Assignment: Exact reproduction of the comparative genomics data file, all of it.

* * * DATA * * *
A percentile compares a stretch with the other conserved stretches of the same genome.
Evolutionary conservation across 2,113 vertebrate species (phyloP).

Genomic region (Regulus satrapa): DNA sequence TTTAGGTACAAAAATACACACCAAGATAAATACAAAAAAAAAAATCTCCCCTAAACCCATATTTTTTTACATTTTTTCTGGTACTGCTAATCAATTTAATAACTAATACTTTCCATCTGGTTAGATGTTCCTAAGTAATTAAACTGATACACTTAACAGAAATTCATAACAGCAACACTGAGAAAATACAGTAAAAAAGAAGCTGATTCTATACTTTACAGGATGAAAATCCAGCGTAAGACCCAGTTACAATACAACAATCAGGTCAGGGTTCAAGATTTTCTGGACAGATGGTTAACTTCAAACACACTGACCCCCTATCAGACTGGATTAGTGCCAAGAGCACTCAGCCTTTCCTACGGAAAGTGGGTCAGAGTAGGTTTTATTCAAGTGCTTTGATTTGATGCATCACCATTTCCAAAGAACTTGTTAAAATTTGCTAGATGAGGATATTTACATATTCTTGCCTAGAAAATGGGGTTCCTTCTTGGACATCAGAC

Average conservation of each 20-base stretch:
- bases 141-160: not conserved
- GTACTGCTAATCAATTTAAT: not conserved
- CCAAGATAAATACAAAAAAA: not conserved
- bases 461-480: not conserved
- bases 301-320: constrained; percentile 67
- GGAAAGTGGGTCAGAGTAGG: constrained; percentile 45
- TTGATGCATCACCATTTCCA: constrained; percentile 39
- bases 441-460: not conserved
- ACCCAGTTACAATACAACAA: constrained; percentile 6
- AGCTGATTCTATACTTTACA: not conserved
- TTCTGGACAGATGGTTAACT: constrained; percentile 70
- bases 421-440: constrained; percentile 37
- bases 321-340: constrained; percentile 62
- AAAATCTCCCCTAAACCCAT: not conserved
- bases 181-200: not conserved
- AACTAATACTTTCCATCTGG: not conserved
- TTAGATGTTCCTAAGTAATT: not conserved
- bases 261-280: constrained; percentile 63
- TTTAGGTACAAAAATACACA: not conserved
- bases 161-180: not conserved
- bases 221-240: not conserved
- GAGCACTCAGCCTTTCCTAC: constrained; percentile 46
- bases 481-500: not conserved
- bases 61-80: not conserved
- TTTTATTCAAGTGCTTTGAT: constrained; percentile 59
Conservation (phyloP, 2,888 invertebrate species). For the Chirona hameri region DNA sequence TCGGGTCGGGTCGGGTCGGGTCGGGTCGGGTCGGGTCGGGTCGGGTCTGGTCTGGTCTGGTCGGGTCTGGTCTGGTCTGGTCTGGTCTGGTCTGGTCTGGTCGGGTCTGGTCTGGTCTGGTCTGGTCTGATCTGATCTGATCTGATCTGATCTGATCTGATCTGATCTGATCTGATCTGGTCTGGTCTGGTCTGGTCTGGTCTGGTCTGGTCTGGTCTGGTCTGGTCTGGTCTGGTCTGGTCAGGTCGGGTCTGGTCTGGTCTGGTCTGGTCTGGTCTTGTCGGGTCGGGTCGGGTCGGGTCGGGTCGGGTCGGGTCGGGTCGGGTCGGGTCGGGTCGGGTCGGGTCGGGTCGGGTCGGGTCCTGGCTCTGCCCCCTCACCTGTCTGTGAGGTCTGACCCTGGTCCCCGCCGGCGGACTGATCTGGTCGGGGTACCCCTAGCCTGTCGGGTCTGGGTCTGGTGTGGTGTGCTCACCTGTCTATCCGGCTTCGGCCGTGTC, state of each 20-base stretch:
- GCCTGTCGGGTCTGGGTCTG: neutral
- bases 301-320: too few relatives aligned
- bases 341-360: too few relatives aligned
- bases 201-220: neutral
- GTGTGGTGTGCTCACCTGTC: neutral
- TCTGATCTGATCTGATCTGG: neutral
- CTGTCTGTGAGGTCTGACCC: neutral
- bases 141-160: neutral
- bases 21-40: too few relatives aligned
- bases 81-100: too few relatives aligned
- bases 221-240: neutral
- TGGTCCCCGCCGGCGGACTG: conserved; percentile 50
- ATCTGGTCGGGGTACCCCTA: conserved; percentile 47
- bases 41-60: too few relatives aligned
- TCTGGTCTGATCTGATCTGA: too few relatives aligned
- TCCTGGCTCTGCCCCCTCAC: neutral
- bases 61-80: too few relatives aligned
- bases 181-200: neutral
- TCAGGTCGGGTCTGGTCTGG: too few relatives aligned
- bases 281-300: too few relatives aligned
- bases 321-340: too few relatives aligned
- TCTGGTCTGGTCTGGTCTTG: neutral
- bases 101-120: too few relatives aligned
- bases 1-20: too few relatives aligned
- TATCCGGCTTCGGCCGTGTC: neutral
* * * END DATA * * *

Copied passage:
A percentile compares a stretch with the other conserved stretches of the same genome.
Evolutionary conservation across 2,113 vertebrate species (phyloP).

Genomic region (Regulus satrapa): DNA sequence TTTAGGTACAAAAATACACACCAAGATAAATACAAAAAAAAAAATCTCCCCTAAACCCATATTTTTTTACATTTTTTCTGGTACTGCTAATCAATTTAATAACTAATACTTTCCATCTGGTTAGATGTTCCTAAGTAATTAAACTGATACACTTAACAGAAATTCATAACAGCAACACTGAGAAAATACAGTAAAAAAGAAGCTGATTCTATACTTTACAGGATGAAAATCCAGCGTAAGACCCAGTTACAATACAACAATCAGGTCAGGGTTCAAGATTTTCTGGACAGATGGTTAACTTCAAACACACTGACCCCCTATCAGACTGGATTAGTGCCAAGAGCACTCAGCCTTTCCTACGGAAAGTGGGTCAGAGTAGGTTTTATTCAAGTGCTTTGATTTGATGCATCACCATTTCCAAAGAACTTGTTAAAATTTGCTAGATGAGGATATTTACATATTCTTGCCTAGAAAATGGGGTTCCTTCTTGGACATCAGAC

Average conservation of each 20-base stretch:
- bases 141-160: not conserved
- GTACTGCTAATCAATTTAAT: not conserved
- CCAAGATAAATACAAAAAAA: not conserved
- bases 461-480: not conserved
- bases 301-320: constrained; percentile 67
- GGAAAGTGGGTCAGAGTAGG: constrained; percentile 45
- TTGATGCATCACCATTTCCA: constrained; percentile 39
- bases 441-460: not conserved
- ACCCAGTTACAATACAACAA: constrained; percentile 6
- AGCTGATTCTATACTTTACA: not conserved
- TTCTGGACAGATGGTTAACT: constrained; percentile 70
- bases 421-440: constrained; percentile 37
- bases 321-340: constrained; percentile 62
- AAAATCTCCCCTAAACCCAT: not conserved
- bases 181-200: not conserved
- AACTAATACTTTCCATCTGG: not conserved
- TTAGATGTTCCTAAGTAATT: not conserved
- bases 261-280: constrained; percentile 63
- TTTAGGTACAAAAATACACA: not conserved
- bases 161-180: not conserved
- bases 221-240: not conserved
- GAGCACTCAGCCTTTCCTAC: constrained; percentile 46
- bases 481-500: not conserved
- bases 61-80: not conserved
- TTTTATTCAAGTGCTTTGAT: constrained; percentile 59
Conservation (phyloP, 2,888 invertebrate species). For the Chirona hameri region DNA sequence TCGGGTCGGGTCGGGTCGGGTCGGGTCGGGTCGGGTCGGGTCGGGTCTGGTCTGGTCTGGTCGGGTCTGGTCTGGTCTGGTCTGGTCTGGTCTGGTCTGGTCGGGTCTGGTCTGGTCTGGTCTGGTCTGATCTGATCTGATCTGATCTGATCTGATCTGATCTGATCTGATCTGATCTGGTCTGGTCTGGTCTGGTCTGGTCTGGTCTGGTCTGGTCTGGTCTGGTCTGGTCTGGTCTGGTCAGGTCGGGTCTGGTCTGGTCTGGTCTGGTCTGGTCTTGTCGGGTCGGGTCGGGTCGGGTCGGGTCGGGTCGGGTCGGGTCGGGTCGGGTCGGGTCGGGTCGGGTCGGGTCGGGTCGGGTCCTGGCTCTGCCCCCTCACCTGTCTGTGAGGTCTGACCCTGGTCCCCGCCGGCGGACTGATCTGGTCGGGGTACCCCTAGCCTGTCGGGTCTGGGTCTGGTGTGGTGTGCTCACCTGTCTATCCGGCTTCGGCCGTGTC, state of each 20-base stretch:
- GCCTGTCGGGTCTGGGTCTG: neutral
- bases 301-320: too few relatives aligned
- bases 341-360: too few relatives aligned
- bases 201-220: neutral
- GTGTGGTGTGCTCACCTGTC: neutral
- TCTGATCTGATCTGATCTGG: neutral
- CTGTCTGTGAGGTCTGACCC: neutral
- bases 141-160: neutral
- bases 21-40: too few relatives aligned
- bases 81-100: too few relatives aligned
- bases 221-240: neutral
- TGGTCCCCGCCGGCGGACTG: conserved; percentile 50
- ATCTGGTCGGGGTACCCCTA: conserved; percentile 47
- bases 41-60: too few relatives aligned
- TCTGGTCTGATCTGATCTGA: too few relatives aligned
- TCCTGGCTCTGCCCCCTCAC: neutral
- bases 61-80: too few relatives aligned
- bases 181-200: neutral
- TCAGGTCGGGTCTGGTCTGG: too few relatives aligned
- bases 281-300: too few relatives aligned
- bases 321-340: too few relatives aligned
- TCTGGTCTGGTCTGGTCTTG: neutral
- bases 101-120: too few relatives aligned
- bases 1-20: too few relatives aligned
- TATCCGGCTTCGGCCGTGTC: neutral